Author ORCID Identifier

https://orcid.org/0000-0002-6782-5192

Year of Publication

2019

Degree Name

Doctor of Philosophy (PhD)

Document Type

Doctoral Dissertation

College

Communication and Information

Department

Communication

First Advisor

Dr. Alan DeSantis

Abstract

Mental illness is a pervasive health epidemic in the United States and worldwide, and available data suggest that mentally ill adults are statistically more likely to be parents than non-parents. The prevalence and continued growth of parental mental illness means that millions of children in the United States have a parent with some form of mental health issues.

This dissertation contributes to and extends existing literature on children of mentally ill parents by exploring 15 adult children’s subjective perspectives on how they navigate the tension-wrought experience of having a mentally ill parent, and how this has implications for the management of their identity, relational, and instrumental goals. Examined through the lens of relational dialectics theory (Baxter & Montgomery, 1996) and a multiple goals perspective, analysis revealed that adult children of mentally ill parents confront conflicting, contradictory forces in making sense of their parent’s illness and the role that it plays in their lives. Specifically, adult children reported feeling a strong sense of interdependence with their parent and a desire to have a closer relationship with them, but simultaneously expressed a strong need and desire for disconnection and maintenance of a life separate from their parent’s challenges. Additionally, adult children noted conflicting goals with regard to privacy management about their parent’s illness, acknowledging that an underlying, but pervasive societal stigma surrounding mental health keeps them from freely disclosing to others about their parent’s illness, but indicating that a certain strategic degree of openness was required in order to meet certain instrumental and relational goals. Finally, participants revealed many fears and anxieties that they had about the future as a result of the unstable nature of their parent’s mental illness, while at the same time expressing a sense of acceptance and stability with the predictably unpredictable nature of their lives.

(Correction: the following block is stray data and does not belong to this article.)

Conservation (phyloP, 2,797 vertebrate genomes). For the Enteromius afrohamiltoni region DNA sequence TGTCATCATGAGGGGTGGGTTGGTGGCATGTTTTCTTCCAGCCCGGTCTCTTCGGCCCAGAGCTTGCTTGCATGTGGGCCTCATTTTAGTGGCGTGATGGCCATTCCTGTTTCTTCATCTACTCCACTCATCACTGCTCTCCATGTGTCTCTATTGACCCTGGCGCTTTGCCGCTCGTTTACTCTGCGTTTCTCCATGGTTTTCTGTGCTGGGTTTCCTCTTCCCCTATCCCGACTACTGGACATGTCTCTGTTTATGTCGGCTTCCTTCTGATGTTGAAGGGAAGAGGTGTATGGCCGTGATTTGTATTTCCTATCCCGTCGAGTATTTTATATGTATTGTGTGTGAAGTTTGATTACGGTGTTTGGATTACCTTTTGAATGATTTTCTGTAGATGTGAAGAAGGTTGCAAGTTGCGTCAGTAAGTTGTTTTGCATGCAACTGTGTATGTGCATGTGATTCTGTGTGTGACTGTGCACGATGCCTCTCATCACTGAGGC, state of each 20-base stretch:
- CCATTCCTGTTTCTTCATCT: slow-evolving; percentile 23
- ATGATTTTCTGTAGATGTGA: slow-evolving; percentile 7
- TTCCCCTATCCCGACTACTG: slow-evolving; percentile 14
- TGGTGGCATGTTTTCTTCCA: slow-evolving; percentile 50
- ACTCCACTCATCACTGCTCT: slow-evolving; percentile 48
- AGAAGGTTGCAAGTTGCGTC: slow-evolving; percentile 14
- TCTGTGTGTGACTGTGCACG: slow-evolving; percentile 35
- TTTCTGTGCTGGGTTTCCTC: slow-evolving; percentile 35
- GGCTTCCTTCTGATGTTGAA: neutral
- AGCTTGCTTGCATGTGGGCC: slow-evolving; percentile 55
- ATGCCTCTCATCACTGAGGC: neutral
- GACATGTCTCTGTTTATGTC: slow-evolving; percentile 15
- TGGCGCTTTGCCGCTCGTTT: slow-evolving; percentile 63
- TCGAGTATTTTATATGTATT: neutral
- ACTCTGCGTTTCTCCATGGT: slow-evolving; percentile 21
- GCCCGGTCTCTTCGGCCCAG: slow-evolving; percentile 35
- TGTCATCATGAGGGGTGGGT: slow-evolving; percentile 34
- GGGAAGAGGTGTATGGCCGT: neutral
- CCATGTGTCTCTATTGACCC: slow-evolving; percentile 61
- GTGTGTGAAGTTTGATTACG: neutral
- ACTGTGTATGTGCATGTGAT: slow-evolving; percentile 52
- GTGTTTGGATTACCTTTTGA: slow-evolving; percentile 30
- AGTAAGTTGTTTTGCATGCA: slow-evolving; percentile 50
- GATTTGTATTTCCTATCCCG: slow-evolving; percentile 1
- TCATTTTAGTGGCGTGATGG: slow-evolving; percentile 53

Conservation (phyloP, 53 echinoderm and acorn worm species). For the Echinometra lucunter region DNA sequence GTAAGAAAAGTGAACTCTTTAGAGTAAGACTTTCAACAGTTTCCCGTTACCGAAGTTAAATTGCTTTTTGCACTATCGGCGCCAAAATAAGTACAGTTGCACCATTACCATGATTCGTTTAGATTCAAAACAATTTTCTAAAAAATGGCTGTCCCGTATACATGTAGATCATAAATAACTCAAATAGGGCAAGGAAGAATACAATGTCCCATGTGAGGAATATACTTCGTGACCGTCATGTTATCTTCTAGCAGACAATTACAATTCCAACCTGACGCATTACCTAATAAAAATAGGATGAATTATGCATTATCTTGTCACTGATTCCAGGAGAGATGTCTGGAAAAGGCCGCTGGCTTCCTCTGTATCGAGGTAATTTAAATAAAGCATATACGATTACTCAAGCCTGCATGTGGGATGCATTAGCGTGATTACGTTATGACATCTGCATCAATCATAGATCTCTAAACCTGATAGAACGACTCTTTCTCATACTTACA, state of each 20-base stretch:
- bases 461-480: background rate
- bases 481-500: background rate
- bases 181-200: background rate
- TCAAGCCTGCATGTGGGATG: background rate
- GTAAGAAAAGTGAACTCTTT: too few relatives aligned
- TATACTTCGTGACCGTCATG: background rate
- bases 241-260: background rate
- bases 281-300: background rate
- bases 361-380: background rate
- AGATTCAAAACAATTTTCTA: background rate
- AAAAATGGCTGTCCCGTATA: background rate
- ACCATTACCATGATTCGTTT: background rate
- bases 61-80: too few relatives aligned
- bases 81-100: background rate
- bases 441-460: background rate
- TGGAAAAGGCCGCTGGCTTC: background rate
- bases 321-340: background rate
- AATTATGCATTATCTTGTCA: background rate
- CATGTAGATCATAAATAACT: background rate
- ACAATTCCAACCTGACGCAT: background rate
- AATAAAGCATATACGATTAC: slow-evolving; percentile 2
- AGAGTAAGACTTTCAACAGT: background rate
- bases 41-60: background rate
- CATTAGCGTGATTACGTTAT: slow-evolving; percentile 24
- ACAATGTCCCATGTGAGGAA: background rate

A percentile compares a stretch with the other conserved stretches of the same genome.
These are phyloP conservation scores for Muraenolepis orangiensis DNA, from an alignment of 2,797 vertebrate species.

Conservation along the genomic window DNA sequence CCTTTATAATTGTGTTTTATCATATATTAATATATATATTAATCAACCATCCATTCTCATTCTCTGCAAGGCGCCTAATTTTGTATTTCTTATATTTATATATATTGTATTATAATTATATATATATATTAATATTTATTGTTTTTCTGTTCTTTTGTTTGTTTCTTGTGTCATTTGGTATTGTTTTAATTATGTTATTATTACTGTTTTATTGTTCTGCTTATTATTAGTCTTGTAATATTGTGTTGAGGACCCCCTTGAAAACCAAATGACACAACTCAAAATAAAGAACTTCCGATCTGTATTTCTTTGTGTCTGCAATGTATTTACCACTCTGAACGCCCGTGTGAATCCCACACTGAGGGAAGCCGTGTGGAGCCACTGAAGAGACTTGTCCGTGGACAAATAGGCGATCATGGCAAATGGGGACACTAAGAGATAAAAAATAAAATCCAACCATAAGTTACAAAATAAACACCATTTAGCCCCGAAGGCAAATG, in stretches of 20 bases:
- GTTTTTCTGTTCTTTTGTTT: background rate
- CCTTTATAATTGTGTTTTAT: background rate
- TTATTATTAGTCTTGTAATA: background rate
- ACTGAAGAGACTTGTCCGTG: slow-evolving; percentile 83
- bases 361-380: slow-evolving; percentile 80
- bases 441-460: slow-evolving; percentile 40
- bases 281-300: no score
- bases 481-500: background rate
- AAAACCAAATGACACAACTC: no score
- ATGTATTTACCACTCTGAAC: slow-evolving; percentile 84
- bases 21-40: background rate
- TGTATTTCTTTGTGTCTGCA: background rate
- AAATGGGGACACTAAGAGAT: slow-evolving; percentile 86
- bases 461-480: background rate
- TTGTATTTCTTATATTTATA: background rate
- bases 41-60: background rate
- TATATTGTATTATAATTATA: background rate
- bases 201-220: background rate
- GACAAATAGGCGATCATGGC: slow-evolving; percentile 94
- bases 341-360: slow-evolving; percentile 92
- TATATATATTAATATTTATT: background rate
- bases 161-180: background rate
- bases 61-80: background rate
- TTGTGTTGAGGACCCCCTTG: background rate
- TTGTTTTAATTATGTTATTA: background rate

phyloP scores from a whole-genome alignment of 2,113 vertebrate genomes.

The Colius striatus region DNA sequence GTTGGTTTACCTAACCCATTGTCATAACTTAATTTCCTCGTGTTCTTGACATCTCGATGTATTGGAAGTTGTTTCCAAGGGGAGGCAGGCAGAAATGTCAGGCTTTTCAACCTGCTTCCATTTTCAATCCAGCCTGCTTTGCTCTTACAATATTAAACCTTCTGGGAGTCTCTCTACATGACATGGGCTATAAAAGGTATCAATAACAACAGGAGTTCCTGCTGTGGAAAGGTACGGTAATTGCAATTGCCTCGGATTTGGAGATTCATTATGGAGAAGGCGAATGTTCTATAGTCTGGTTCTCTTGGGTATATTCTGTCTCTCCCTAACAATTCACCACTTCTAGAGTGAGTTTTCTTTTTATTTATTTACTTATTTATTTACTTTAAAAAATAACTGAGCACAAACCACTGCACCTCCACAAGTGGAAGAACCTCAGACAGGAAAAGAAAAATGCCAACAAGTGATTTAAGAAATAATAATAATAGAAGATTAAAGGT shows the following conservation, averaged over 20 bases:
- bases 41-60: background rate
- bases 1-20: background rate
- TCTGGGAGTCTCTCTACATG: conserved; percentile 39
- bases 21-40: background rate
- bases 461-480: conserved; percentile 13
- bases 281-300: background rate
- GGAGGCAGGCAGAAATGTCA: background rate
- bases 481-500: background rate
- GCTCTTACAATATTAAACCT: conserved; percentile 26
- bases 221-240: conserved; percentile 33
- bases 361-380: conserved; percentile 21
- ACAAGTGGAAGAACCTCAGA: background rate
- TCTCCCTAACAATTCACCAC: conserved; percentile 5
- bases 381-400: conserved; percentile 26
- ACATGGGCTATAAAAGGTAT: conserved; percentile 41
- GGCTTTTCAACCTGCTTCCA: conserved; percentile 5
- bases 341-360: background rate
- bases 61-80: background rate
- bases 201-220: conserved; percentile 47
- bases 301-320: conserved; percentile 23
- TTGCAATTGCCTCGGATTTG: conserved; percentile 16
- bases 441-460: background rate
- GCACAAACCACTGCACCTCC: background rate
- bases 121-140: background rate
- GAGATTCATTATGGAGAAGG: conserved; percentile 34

After presenting an analysis of the data, the implications of the findings for children of mentally ill parents are explored, including, but not limited to, how the results of this exploratory study could be integrated into therapeutic and support interventions for families of those struggling with mental health issues. Finally, the limitations of the study are addressed.

Digital Object Identifier (DOI)

https://doi.org/10.13023/etd.2019.242

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